The two norms presented by Mr Christopher Painter, Former Coordinator for Cyber Issues in the US State Department, Principal Visiting Fellow at The Hague Centre for Strategic Studies, focus on vulnerabilities. Norms are for states to create a vulnerability equity process responding to the reality in which states increasingly stockpile and use vulnerabilities to support their intelligence and cyber-operations. While disclosing them to vendors would increase the security of products, it is realistic to ask states to build a transparent process whether and when to disclose not publicly known vulnerabilities, how this is done and by whom. The norm to reduce and mitigate significant vulnerabilities underlines the responsibility of other actors, particularly developers of products and services to do the maximum to increase the stability of cyberspace.

Defence is vital, and cyber-hygiene is an important component, said Ms Anriette Esterhuysen, Director of Global Policy and Strategy, Association for Progressive Communications, presenting the norm on basic cyber hygiene as foundational defence. While responsibility is distributed across all actors, including users, there is a bigger responsibility for institutions to help with wide-spread adoption of cyber-hygiene, and with capacity building, to enable more safe and secure use. The final norm of the ‘Singapore package’, the norm against offensive cyber operations by non-state actors, reflects on the reality in which there are increasingly cyber-attacks by non-state actors. Mr Frederick Douzet, Professor at the French Institute of Geopolitics at Paris 8 University & Chairwoman of the Castex Chair of Cyber Strategy, underlined that states have the international obligation for due diligence, i.e., to prevent or react to attacks originating in their territory. She warned that some states cannot control non-state actors on their territory, some states prohibit such practices under law, while some other states do not. In essence, offensive measures should be reserved for states only, not for non-state actors.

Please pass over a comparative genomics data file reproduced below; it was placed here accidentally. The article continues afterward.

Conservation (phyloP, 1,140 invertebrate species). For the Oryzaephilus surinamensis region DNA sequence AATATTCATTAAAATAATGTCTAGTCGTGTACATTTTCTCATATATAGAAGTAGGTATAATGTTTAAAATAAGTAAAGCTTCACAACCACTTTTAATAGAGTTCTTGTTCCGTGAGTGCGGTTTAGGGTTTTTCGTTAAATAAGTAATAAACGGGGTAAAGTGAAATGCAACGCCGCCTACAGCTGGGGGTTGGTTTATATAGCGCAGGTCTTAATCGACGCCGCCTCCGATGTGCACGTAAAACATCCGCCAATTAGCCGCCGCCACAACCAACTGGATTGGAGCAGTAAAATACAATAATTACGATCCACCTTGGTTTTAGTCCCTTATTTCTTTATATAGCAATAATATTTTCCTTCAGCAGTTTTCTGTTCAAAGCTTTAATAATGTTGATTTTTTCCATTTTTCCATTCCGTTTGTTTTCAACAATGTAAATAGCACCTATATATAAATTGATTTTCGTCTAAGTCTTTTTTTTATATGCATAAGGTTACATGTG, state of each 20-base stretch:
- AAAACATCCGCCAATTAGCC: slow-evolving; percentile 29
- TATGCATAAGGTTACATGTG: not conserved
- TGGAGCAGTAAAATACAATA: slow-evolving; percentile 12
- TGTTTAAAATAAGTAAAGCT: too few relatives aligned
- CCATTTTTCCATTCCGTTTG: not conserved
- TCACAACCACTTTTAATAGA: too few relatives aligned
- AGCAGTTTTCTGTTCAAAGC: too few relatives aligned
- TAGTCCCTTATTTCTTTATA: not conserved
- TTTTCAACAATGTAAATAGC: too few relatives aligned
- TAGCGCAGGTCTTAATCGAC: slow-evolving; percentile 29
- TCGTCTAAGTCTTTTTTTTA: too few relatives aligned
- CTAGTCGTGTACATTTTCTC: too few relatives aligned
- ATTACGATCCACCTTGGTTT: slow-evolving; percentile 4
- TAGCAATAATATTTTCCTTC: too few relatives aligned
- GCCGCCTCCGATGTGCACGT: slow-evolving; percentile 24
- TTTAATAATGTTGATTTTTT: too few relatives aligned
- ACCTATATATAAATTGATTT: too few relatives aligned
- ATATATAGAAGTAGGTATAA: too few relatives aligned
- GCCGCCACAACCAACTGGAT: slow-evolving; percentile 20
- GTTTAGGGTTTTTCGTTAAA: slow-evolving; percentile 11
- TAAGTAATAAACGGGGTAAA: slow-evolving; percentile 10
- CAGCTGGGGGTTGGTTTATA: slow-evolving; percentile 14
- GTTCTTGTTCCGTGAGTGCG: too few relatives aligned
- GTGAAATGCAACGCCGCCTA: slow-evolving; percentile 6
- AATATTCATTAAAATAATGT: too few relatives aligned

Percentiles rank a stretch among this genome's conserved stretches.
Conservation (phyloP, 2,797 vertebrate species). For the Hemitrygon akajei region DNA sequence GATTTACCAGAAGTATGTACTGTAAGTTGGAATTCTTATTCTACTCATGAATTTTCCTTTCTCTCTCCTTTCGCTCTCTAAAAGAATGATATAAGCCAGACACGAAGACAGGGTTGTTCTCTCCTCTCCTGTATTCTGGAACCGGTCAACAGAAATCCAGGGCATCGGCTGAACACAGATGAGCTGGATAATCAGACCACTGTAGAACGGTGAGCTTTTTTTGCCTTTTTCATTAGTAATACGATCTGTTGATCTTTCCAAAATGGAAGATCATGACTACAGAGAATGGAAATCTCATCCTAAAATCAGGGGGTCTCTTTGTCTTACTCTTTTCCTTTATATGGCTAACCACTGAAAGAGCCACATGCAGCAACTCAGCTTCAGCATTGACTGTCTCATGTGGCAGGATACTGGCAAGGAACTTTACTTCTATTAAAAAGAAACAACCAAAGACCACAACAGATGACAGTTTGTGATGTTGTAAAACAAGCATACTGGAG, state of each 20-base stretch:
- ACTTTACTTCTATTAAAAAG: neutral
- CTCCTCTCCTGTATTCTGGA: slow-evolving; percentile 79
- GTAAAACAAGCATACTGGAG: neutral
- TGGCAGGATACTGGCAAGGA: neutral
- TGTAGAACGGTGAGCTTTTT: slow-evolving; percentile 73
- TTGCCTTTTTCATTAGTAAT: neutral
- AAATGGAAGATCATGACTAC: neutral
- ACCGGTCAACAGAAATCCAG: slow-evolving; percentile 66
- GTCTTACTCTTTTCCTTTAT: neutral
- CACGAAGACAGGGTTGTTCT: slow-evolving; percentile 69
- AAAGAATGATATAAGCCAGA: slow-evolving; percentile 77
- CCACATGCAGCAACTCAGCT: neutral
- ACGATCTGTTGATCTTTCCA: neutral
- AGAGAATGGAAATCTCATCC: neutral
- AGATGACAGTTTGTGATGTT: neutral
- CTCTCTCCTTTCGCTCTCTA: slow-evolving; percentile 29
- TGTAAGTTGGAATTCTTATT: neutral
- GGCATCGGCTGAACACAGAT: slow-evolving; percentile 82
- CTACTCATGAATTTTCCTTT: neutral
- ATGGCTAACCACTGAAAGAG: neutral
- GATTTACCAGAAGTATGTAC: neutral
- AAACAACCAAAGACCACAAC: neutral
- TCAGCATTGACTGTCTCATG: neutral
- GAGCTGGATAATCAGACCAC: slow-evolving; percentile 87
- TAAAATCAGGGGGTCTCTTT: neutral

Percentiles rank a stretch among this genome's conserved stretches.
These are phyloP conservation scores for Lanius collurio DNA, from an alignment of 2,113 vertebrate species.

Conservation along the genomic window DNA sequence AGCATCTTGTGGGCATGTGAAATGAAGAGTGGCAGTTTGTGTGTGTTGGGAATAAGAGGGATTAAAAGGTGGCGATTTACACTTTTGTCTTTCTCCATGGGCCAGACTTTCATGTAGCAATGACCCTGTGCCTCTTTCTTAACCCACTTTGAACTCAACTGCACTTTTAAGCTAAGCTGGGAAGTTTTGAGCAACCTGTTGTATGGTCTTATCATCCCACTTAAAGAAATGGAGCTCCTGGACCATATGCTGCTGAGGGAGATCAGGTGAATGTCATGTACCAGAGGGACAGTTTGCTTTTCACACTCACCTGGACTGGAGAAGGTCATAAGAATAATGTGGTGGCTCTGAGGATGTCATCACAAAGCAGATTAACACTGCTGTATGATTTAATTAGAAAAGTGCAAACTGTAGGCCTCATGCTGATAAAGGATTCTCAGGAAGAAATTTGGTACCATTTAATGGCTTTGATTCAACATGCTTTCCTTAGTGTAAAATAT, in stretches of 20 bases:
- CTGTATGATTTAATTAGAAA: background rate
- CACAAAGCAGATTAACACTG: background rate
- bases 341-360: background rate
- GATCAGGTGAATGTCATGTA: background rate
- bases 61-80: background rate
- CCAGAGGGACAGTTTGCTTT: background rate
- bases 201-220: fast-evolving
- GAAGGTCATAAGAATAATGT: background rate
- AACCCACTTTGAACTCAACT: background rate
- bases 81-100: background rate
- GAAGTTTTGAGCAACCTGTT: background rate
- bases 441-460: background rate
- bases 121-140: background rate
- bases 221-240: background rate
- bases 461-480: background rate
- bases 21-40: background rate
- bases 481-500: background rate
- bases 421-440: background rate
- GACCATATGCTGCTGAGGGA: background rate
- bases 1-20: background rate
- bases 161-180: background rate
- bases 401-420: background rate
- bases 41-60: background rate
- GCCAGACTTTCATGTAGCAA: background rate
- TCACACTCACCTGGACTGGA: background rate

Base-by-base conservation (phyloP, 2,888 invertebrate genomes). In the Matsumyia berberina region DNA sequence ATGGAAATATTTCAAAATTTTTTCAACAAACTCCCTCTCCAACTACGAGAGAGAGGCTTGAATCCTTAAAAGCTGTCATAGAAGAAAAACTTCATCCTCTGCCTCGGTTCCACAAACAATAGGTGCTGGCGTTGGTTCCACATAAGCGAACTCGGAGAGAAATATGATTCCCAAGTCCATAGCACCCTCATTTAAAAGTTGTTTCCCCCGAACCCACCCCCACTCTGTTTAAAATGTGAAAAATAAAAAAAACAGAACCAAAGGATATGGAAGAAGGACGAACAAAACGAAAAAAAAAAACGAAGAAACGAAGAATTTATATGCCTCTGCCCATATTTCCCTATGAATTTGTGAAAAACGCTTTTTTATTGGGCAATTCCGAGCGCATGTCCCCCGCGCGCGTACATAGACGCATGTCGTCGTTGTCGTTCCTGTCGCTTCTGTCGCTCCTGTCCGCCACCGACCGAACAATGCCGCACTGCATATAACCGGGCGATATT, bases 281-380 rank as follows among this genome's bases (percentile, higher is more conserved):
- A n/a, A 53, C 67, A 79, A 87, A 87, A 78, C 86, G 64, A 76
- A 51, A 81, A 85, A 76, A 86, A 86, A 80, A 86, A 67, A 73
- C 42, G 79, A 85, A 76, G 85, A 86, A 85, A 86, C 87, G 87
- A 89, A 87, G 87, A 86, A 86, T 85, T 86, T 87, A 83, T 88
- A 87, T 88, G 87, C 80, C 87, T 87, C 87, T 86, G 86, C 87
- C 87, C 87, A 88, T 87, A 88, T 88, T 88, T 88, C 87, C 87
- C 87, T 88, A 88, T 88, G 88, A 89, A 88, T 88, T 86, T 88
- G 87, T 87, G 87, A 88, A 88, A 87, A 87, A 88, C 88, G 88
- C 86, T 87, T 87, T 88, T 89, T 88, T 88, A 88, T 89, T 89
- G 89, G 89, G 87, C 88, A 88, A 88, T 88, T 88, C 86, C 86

The discussion that followed revolved mainly around interests of states to accept these norms, enforcement of the norms, and benefits and limitations of the ‘name-shame’ approach towards states. A particular thread was about philosophical differences between the main geopolitical actors, the importance of the concept of sovereignty for international relations and the duties of states, and defining the increasingly popular concept of cyber-sovereignty to possibly help bridge the gaps. As next steps, it was commented that GCSC might develop one or two more norms (possibly on artificial intelligence (AI)), but it will put more focus on exploring the ways to steer other processes with its proposed norms.


By Vladimir Radunović